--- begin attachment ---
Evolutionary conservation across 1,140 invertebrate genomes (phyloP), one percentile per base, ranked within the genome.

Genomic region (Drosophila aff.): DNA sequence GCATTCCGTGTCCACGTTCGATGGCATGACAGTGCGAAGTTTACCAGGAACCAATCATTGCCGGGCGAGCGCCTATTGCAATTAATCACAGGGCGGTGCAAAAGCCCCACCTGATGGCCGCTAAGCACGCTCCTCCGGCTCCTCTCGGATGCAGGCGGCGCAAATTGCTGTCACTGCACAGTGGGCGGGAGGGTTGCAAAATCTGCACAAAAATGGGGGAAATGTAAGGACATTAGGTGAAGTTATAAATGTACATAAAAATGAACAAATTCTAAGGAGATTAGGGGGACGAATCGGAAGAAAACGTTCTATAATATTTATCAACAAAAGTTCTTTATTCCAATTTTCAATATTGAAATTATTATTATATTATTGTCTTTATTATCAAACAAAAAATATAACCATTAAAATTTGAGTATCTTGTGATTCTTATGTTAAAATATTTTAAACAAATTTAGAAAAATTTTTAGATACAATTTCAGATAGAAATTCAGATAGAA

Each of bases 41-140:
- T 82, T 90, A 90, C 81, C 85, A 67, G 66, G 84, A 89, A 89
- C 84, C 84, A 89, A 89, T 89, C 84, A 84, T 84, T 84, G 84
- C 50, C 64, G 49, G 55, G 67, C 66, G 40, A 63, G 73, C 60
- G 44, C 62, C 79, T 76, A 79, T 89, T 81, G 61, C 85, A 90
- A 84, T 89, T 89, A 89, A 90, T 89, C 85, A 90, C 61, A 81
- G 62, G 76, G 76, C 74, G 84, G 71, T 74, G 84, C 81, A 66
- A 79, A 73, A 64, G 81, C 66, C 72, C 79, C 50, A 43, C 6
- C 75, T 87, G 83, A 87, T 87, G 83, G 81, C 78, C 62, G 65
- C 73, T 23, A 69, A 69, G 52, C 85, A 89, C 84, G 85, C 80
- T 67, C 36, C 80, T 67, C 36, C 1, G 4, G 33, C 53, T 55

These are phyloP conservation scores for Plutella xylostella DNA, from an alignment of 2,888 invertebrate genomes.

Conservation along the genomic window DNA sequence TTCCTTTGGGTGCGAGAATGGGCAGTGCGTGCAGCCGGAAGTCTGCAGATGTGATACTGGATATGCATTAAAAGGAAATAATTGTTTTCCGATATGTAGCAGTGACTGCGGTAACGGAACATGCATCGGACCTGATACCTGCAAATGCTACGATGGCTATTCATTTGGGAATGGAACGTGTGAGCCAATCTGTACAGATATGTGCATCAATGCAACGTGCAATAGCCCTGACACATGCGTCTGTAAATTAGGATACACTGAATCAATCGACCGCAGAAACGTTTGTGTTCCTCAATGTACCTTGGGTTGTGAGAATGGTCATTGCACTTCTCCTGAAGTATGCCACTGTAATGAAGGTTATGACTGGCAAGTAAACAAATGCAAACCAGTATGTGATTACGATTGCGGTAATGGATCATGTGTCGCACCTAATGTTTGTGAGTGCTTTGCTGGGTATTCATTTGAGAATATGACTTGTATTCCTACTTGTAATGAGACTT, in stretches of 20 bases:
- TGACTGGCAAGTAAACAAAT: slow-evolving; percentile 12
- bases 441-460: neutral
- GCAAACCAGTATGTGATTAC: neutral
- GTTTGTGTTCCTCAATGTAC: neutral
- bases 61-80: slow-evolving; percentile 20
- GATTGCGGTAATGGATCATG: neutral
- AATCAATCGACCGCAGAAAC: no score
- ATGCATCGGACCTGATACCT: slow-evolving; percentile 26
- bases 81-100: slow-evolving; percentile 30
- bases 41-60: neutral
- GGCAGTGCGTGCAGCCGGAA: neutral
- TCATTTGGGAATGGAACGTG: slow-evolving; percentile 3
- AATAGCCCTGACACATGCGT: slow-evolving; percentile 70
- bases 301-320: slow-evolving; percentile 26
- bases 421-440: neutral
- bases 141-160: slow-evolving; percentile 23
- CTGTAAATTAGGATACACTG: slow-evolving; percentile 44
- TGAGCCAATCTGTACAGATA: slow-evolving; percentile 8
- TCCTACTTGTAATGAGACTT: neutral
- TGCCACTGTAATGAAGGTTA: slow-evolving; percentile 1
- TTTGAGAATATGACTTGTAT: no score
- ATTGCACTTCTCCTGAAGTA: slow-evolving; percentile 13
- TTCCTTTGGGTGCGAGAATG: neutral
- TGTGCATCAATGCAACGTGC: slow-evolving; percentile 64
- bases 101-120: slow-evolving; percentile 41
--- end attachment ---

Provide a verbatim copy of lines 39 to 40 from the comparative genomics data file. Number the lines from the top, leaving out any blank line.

- TGTGCATCAATGCAACGTGC: slow-evolving; percentile 64
- bases 101-120: slow-evolving; percentile 41